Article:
If you'd prefer more classical references . . .
When it comes to Secondary Characters, you can't do better than Shakespeare. His plays are peopled with veritable hosts of Secondary Characters, even his darkest tragedies alleviated by contrasting comic scenes. Where would Hamlet be without Polonius or Rosencrantz and Gildenstern? Romeo and Juliet without Mercutio or the Nurse?

In addition to those already mentioned in this series, here are a few more authors who do an excellent job of writing Secondary Characters while combining Romance with Mystery, Suspense, Sci Fi, or Paranormal: C. S. Harris, Catherine Lloyd, Rhys Bowen, Tasha Alexander, Kim Harrison, Linnea Sinclair, Susan Elizabeth Philips.  

Exceptions to the "Rules":

As much as Regency authors like myself are devoted to Georgette Heyer, she has a couple of books that make me grind my teeth. They are books where she features a Secondary Character over what I consider the "heroine" of the story. In these books the Hero, being a hero, is attempting to help some silly little twit throughout the entire course of the book, while the Hero's intended languishes in obscurity. Frankly, I just want to grab up these silly flibbertigibbets and give them a good spanking for embroiling the poor hero in their stupidity. And yet, the first, or even the second, time I read these books, I believe I enjoyed them at their face value, agonizing over all the impediments that cropped up to defy a happy ending. No more. I've grown too wise to the "whys" and "hows" of writing a book. But that doesn't make them bad books. Just examples of what a highly successful author can get away with—but definitely not recommended unless you already have a devoted following.

Gothic novels:

I realized as I wrote these two articles on Secondary Characters that Gothic novels, such as my Regency Gothics, also violate the "rules" for Secondary Characters. They are considered Romance, and yet they are written like Mystery or Suspense with a single Main Character, relegating the Hero to the role of Secondary Character. An inevitability with books written in First Person. And also part of the "aloneness" demanded of the Heroine of a Gothic tale. The threatening atmosphere, the suspense, the deaths are the primary ingredients of these stories. And the Heroine is primary. The Hero, of necessity, must remain somewhat in the shadows, both heroine and reader never quite certain of his love or loyalty. (That said, I'm about to violate that in my latest, The Ghosts of Rushton Court—or maybe not—I haven't quite gotten that far yet. Being an "out of the mist" author, who knows what will happen when I actually begin to type?)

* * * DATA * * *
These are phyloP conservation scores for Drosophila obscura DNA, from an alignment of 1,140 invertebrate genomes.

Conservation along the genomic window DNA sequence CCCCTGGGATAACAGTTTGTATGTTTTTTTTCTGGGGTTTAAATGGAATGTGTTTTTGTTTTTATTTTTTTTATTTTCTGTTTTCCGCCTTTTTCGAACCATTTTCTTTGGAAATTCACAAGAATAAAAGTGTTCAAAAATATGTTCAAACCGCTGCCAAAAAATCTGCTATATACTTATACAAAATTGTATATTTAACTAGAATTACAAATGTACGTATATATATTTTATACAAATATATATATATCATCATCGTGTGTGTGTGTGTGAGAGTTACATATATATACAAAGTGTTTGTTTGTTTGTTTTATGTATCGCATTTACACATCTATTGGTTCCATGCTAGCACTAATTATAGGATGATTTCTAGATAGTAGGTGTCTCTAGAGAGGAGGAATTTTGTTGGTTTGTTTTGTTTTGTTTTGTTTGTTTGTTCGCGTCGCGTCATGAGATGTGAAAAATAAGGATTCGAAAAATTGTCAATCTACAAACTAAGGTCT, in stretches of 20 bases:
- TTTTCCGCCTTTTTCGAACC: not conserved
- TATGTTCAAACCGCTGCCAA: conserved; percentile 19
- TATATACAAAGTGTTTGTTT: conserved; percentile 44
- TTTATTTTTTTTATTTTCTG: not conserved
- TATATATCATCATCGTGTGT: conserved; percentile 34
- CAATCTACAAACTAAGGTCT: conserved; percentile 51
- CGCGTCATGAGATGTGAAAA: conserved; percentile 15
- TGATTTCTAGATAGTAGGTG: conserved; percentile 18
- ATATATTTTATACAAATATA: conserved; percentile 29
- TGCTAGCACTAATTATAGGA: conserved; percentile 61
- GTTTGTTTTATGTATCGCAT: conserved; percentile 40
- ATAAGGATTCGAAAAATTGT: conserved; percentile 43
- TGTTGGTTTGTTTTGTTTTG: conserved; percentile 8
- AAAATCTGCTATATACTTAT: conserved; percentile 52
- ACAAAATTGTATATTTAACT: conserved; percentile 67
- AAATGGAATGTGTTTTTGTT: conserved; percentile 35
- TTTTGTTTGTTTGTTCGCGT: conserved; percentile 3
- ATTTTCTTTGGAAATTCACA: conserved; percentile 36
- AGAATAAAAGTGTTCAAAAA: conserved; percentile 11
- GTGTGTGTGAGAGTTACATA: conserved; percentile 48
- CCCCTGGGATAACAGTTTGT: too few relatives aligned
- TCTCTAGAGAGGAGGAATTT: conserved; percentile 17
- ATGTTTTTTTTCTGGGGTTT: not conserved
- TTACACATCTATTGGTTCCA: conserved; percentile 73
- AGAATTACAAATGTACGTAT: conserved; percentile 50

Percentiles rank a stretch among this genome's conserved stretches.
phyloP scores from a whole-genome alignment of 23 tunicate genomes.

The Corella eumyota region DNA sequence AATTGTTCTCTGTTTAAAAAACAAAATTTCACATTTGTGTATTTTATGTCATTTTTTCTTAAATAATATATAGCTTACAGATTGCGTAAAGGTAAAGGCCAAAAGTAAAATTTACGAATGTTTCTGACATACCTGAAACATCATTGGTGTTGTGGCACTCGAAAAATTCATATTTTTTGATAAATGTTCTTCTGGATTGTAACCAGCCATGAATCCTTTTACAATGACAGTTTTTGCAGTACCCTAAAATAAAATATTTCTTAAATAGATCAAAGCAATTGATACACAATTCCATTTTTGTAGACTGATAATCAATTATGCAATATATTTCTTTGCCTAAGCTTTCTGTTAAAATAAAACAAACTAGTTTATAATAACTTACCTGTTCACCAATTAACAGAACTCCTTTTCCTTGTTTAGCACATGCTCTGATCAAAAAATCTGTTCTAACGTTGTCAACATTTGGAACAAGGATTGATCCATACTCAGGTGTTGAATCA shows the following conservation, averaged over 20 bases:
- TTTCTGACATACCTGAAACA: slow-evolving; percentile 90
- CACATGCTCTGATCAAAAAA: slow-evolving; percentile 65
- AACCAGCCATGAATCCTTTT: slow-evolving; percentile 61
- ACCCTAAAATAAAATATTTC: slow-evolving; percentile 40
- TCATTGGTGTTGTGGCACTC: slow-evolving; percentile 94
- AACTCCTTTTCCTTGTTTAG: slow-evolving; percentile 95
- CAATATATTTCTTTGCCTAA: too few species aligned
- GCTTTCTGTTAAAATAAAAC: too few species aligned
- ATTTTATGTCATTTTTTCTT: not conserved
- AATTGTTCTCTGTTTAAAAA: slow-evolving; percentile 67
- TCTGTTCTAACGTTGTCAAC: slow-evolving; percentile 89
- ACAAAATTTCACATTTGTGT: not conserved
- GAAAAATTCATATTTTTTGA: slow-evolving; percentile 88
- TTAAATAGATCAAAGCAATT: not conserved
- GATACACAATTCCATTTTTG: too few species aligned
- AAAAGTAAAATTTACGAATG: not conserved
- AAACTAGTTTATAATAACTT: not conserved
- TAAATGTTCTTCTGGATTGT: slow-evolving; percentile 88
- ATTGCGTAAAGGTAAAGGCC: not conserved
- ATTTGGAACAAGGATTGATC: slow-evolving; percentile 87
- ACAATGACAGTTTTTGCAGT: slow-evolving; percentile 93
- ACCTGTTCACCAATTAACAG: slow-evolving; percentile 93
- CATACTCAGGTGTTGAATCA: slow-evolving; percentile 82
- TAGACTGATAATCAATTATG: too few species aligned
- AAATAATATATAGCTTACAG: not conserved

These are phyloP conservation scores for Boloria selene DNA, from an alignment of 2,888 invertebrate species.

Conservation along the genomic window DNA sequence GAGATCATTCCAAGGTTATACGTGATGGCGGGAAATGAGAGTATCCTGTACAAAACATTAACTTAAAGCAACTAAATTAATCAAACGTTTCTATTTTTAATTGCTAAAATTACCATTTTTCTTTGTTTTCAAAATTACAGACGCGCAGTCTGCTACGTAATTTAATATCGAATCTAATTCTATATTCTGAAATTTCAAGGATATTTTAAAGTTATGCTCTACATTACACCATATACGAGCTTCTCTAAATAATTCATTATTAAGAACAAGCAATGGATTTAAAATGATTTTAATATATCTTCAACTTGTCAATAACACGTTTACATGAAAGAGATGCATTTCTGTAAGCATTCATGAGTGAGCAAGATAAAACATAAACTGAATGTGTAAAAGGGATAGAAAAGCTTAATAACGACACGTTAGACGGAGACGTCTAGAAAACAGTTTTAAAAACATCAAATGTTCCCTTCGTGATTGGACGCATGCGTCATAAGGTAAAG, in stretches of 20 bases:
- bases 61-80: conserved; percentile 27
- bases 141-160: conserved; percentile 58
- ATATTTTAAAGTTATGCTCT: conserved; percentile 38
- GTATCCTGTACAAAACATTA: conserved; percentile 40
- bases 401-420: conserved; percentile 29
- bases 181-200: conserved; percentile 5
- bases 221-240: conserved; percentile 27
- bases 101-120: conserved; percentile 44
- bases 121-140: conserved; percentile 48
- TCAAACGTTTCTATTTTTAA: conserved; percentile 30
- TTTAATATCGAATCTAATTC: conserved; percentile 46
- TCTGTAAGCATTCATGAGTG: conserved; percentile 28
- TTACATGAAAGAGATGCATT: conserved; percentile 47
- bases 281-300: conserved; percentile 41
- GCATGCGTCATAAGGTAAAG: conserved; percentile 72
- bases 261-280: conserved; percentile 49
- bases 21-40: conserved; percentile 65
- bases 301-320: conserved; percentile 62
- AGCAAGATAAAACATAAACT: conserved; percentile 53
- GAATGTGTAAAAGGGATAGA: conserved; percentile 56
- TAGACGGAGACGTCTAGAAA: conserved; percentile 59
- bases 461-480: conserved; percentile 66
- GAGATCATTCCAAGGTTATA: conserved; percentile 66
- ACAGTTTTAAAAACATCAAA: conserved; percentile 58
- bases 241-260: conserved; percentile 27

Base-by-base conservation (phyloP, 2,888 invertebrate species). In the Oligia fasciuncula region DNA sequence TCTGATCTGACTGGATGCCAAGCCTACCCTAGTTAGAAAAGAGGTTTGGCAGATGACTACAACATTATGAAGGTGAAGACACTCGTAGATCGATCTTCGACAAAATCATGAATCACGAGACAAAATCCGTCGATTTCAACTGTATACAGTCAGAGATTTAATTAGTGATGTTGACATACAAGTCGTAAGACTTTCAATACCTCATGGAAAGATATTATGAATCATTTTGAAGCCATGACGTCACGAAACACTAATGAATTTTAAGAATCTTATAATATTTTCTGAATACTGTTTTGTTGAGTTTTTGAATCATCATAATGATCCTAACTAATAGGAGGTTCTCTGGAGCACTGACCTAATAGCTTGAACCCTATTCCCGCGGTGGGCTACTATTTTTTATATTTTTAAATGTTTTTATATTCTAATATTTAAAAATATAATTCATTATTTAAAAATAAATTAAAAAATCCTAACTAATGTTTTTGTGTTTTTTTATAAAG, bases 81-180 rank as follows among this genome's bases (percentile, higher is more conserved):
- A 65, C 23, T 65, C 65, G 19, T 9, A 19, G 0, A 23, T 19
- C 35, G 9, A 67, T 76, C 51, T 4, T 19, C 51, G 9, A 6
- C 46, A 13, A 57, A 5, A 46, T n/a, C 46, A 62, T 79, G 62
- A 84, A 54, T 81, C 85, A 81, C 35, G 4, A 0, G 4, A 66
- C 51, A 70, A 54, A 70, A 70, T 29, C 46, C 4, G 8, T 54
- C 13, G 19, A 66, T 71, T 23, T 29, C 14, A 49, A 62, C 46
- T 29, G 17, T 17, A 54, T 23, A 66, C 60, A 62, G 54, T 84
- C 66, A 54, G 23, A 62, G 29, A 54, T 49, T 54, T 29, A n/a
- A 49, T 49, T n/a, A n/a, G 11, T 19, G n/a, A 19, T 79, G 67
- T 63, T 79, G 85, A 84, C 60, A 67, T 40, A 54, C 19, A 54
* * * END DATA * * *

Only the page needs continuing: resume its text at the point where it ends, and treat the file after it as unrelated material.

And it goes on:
Examples from TV and the Movies:

In the examples above, I hope everyone found at least one author whose work was familiar. If not, here are examples from the worlds of Star Trek and Star Wars.

Incredible as it may seem, Mr. Spock started out as a Secondary Character. So did the rest of the bridge crew of the Enterprise, but they ended up as the best known ensemble in the history of television or the movies. I suppose that doesn't make them all Main Characters, but they took their characters far beyond their initial characterizations. Secondary Characters on steroids.

Luke Skywalker started out as the young hero of Star Wars but gradually became a Secondary Character as the long-time series progressed, possibly due to the scriptwriter's plans, or perhaps more because Han Solo and Darth Vader stole the limelight. And what about Chewbacca, R2D2 and C3PO, surely some of the best-known Secondary Characters of all time?

Secondary Characters are wonderful, providing support, sounding boards, color, comedy, heartbreak . . . whatever your imagination can think up. But DO NOT ever allow them to overshadow your Main Character(s). They are there to support and defend, not take over the story. Does your genre allow a Secondary Character to have a Point of View? Make sure you know that before you sit down to write. In Romance, probably not. In Mystery, Suspense, Sci Fi, and other genres, the rules are more flexible, but never waver on Rule One: Secondary Characters must remain Secondary Characters. Do not let yourself become so fascinated by these people you've created that you let them detract from your focus on your Main Characters or on your Plot.